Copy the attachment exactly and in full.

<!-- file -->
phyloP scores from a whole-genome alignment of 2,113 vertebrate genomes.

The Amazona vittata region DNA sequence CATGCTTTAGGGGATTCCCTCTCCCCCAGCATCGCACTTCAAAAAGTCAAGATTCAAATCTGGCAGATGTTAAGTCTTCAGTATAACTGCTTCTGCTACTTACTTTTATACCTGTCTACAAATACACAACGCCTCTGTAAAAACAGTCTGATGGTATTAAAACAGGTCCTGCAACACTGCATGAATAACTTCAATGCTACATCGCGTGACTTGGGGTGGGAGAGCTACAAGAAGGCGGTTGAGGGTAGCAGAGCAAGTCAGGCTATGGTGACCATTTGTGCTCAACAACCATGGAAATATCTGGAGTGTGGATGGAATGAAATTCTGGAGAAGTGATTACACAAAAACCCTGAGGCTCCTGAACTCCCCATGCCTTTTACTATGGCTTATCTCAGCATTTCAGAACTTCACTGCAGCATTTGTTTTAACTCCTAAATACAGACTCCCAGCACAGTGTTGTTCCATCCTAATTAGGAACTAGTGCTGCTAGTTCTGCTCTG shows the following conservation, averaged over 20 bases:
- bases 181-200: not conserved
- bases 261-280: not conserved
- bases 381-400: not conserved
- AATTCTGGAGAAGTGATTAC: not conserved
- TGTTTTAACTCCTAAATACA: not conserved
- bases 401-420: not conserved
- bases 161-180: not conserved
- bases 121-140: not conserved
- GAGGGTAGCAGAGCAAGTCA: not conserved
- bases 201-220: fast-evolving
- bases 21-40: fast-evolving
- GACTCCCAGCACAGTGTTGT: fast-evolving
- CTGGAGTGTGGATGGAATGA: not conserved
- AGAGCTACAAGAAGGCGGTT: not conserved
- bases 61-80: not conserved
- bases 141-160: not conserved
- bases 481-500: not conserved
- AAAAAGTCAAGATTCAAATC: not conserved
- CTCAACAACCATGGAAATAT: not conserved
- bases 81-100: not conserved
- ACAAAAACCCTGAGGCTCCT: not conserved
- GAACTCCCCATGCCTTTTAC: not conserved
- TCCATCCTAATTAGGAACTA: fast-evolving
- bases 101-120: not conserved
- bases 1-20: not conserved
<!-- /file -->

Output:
phyloP scores from a whole-genome alignment of 2,113 vertebrate genomes.

The Amazona vittata region DNA sequence CATGCTTTAGGGGATTCCCTCTCCCCCAGCATCGCACTTCAAAAAGTCAAGATTCAAATCTGGCAGATGTTAAGTCTTCAGTATAACTGCTTCTGCTACTTACTTTTATACCTGTCTACAAATACACAACGCCTCTGTAAAAACAGTCTGATGGTATTAAAACAGGTCCTGCAACACTGCATGAATAACTTCAATGCTACATCGCGTGACTTGGGGTGGGAGAGCTACAAGAAGGCGGTTGAGGGTAGCAGAGCAAGTCAGGCTATGGTGACCATTTGTGCTCAACAACCATGGAAATATCTGGAGTGTGGATGGAATGAAATTCTGGAGAAGTGATTACACAAAAACCCTGAGGCTCCTGAACTCCCCATGCCTTTTACTATGGCTTATCTCAGCATTTCAGAACTTCACTGCAGCATTTGTTTTAACTCCTAAATACAGACTCCCAGCACAGTGTTGTTCCATCCTAATTAGGAACTAGTGCTGCTAGTTCTGCTCTG shows the following conservation, averaged over 20 bases:
- bases 181-200: not conserved
- bases 261-280: not conserved
- bases 381-400: not conserved
- AATTCTGGAGAAGTGATTAC: not conserved
- TGTTTTAACTCCTAAATACA: not conserved
- bases 401-420: not conserved
- bases 161-180: not conserved
- bases 121-140: not conserved
- GAGGGTAGCAGAGCAAGTCA: not conserved
- bases 201-220: fast-evolving
- bases 21-40: fast-evolving
- GACTCCCAGCACAGTGTTGT: fast-evolving
- CTGGAGTGTGGATGGAATGA: not conserved
- AGAGCTACAAGAAGGCGGTT: not conserved
- bases 61-80: not conserved
- bases 141-160: not conserved
- bases 481-500: not conserved
- AAAAAGTCAAGATTCAAATC: not conserved
- CTCAACAACCATGGAAATAT: not conserved
- bases 81-100: not conserved
- ACAAAAACCCTGAGGCTCCT: not conserved
- GAACTCCCCATGCCTTTTAC: not conserved
- TCCATCCTAATTAGGAACTA: fast-evolving
- bases 101-120: not conserved
- bases 1-20: not conserved